occasionally, chris hates something I make. okay, that is not exactly right. occasionally, he hates a direction I take on something I am working on; I alter it in some way that he thinks is just not right.  usually when that happens, it ends up being something that everyone else loves. or at least that's how it seems, so it has become something we joke about. it doesn't happen often, but it does happen every once in a blue moon.

now usually, this about design work. this time, though, it was pottery. I built a fun blockhead sheep and when I asked him his opinion about adding arms and legs to it, I thought he said no legs, but yes to arms. which is where I had been leaning. the legs were just awkward. the arms added something it needed. so I added arms.

evidently I misunderstood. there was definitely a No Arms or Legs Club, president, chris thurman. so I made a second blockhead sheep with no arms. in the end, that was a very good thing because while transporting the "armed" (and then still wet clay) ewe, some idiot car stopped in front of me for no good reason in the middle of the intersection and I had to slam on my brakes, toppling the armed ewe to the floor of my vehicle.

words were screamed.

they were not nice words.

after some major surgery, plenty of worry and weeks of trying to dry her slowly enough so she wouldn't crack more, the armed ewe was saved, but the cracks did end up showing when she was fired. (however, I kind of like the crack. it gives her some nice character.) the "unarmed" sheep (which I named "you" after chris) turned out lovely as well, in his perfectness. to be honest, I was sort of waiting to see which one would sell first in the show (just to satisfy my own totally competitive and WRONG curiosity of who was "right,") but much to my surprise, neither sold.

so here they are, hand-built and lovingly sculpted out of stoneware. they each have iron oxide  applied under the glaze to give them the contrast aging. I put white cloud glaze over eggshell wash to see if it might give it more texture (white cloud is a bumpy glaze when fired), but it didn't seem to do too much. regardless, I love them both. and I won't ask you which one you think is "right."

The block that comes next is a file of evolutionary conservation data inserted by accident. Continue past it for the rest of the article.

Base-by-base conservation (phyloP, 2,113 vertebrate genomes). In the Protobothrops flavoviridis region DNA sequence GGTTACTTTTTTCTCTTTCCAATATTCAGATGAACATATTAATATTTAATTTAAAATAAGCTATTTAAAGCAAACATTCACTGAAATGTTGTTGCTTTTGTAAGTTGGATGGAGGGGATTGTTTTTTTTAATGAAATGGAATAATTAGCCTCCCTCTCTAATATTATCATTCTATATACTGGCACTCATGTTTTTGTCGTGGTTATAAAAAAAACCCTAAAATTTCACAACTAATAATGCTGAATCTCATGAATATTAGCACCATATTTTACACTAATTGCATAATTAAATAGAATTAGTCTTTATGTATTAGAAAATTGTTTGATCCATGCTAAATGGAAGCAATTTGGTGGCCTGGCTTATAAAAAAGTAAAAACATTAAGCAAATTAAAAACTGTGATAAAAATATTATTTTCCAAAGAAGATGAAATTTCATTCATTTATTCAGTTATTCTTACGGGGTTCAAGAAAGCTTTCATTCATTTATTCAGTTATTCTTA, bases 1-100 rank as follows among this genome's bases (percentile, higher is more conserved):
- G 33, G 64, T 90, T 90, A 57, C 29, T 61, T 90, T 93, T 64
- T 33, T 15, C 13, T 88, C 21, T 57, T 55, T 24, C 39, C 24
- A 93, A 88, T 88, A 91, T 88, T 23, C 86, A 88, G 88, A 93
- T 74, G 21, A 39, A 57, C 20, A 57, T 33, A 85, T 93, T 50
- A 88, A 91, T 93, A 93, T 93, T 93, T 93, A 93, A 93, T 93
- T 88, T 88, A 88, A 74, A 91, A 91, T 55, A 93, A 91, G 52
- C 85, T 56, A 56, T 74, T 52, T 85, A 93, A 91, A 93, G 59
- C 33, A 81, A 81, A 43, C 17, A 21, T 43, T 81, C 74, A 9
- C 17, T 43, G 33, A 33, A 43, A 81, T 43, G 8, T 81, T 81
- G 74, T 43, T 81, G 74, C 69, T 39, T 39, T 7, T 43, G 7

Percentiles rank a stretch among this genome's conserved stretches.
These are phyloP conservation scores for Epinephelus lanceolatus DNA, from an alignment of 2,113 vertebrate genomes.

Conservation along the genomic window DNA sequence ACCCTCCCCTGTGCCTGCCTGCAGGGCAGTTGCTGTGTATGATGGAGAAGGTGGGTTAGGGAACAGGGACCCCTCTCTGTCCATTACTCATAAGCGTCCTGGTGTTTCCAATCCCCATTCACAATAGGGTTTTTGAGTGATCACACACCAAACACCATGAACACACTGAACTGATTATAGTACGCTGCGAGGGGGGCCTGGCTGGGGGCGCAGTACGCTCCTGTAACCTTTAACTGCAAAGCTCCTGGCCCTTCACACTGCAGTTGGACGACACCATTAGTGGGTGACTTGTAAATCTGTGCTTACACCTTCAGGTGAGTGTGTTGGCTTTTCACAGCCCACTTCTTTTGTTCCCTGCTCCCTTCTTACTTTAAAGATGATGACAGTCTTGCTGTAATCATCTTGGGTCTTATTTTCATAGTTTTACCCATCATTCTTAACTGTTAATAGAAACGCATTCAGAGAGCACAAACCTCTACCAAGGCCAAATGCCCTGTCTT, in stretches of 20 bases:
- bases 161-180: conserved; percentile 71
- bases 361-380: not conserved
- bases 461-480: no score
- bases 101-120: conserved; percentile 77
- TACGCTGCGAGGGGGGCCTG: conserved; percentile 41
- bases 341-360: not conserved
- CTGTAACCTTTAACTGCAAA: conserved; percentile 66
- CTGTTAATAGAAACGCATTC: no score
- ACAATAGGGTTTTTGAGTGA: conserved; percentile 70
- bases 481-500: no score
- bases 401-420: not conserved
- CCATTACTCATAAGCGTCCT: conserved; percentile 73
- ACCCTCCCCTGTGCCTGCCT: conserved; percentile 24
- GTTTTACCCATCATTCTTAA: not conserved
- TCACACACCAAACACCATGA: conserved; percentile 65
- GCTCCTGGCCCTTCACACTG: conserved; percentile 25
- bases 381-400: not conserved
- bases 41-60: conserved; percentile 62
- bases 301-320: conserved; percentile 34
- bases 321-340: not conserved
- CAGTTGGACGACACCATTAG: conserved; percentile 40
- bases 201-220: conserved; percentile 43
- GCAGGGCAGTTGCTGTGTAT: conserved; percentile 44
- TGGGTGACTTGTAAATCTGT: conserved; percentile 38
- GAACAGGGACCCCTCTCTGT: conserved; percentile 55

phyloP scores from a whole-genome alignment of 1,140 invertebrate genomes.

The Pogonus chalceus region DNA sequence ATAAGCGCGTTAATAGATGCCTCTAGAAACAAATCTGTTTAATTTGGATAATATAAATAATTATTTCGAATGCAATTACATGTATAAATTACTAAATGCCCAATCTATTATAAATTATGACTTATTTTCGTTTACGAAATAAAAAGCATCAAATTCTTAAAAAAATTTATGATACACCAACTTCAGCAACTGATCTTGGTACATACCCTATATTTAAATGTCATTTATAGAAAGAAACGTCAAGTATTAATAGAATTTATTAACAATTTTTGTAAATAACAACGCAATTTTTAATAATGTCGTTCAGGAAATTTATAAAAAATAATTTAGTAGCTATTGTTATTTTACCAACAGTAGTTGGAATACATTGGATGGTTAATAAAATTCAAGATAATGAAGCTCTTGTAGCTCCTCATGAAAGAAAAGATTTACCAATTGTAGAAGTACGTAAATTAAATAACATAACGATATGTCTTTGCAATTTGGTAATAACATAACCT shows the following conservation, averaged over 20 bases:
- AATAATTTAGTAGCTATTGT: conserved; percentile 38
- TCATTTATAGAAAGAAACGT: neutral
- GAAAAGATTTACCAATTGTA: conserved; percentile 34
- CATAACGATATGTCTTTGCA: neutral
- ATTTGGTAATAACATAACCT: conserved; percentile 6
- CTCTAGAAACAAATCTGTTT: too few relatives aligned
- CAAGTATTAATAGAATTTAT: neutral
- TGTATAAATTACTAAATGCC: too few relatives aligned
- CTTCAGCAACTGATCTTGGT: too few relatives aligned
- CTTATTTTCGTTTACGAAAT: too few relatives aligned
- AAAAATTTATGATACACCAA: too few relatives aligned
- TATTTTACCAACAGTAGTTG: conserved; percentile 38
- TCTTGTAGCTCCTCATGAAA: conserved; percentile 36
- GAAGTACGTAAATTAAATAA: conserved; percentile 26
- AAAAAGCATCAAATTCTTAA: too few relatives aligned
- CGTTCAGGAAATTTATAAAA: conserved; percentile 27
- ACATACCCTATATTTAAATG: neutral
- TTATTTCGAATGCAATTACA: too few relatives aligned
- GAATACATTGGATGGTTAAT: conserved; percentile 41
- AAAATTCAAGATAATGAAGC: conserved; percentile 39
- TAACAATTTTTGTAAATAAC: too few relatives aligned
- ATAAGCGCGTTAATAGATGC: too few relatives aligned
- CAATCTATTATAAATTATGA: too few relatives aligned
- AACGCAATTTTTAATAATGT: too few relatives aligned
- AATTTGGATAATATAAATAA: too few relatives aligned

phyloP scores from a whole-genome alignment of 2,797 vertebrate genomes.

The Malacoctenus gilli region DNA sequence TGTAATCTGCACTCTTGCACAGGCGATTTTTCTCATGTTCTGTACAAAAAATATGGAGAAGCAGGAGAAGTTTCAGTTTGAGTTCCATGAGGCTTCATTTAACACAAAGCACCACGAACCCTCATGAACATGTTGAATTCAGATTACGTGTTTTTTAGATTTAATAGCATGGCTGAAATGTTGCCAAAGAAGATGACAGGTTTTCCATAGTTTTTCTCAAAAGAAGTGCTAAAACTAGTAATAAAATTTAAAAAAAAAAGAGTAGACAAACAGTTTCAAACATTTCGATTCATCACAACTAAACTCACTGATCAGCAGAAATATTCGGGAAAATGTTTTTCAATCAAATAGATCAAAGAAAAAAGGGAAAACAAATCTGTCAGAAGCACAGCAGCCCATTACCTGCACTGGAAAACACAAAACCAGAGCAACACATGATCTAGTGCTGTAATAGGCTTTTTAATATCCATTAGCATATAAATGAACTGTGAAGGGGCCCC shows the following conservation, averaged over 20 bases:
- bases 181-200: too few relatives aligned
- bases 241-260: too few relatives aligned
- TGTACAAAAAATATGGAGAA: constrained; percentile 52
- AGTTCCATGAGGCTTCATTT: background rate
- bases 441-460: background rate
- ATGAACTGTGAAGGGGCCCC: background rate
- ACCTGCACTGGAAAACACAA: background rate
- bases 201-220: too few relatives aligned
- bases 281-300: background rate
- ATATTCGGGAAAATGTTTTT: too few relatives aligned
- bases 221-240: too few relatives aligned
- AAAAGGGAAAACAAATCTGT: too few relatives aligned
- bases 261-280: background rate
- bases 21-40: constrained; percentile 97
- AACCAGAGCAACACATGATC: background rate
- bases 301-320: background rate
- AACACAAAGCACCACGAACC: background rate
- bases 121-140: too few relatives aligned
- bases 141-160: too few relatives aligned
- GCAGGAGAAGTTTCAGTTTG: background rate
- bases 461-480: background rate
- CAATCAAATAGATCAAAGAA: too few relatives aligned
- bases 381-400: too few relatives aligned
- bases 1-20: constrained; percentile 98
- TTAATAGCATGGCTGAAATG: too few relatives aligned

"ewe" is 10.5 inches tall x 12.5 inches at her widest (across the ears). signed and dated, august, 2012
"you" is slightly bigger: 11.5 inches tall x 13 inches at his widest. signed and dated, october, 2012.

$200 each

left to right: "ewe" and "you"

"ewe" and her blemish

here you can see arms vs. no arms


Jan 3, 2013

S H I R E - S H E E P

when we visited hobbiton on our trip, the guide told us that despite having over 4 thousand (or maybe 6 thousand?) head of sheep already on the property, they brought in special sheep for the lord of the rings movies which had black faces, rather than white.

here's mine. now in order to make this, mom and I drew several versions on paper to figure out what would actually look like a sheep head. then I had to figure out how to build it in 3-D, so I started with a bristol board template, some tape and went from there. I think it took me a whole day. which makes me think I should have charged more for these, though they do tend to crack on the back, so maybe not. (if it sounds like I am speaking in multiples, it's because I am, and by the end of the show, had commissions to make 2 more!)

hand built stoneware with palladium glaze, which was a gamble; i had never used it before. its got a cool metallic sheen to it. the whole piece is about 14-16 inches high. not small!
signed and dated october, 2012.

S O L D (11.01.12)

the template, in progress

before glazing
on display at the show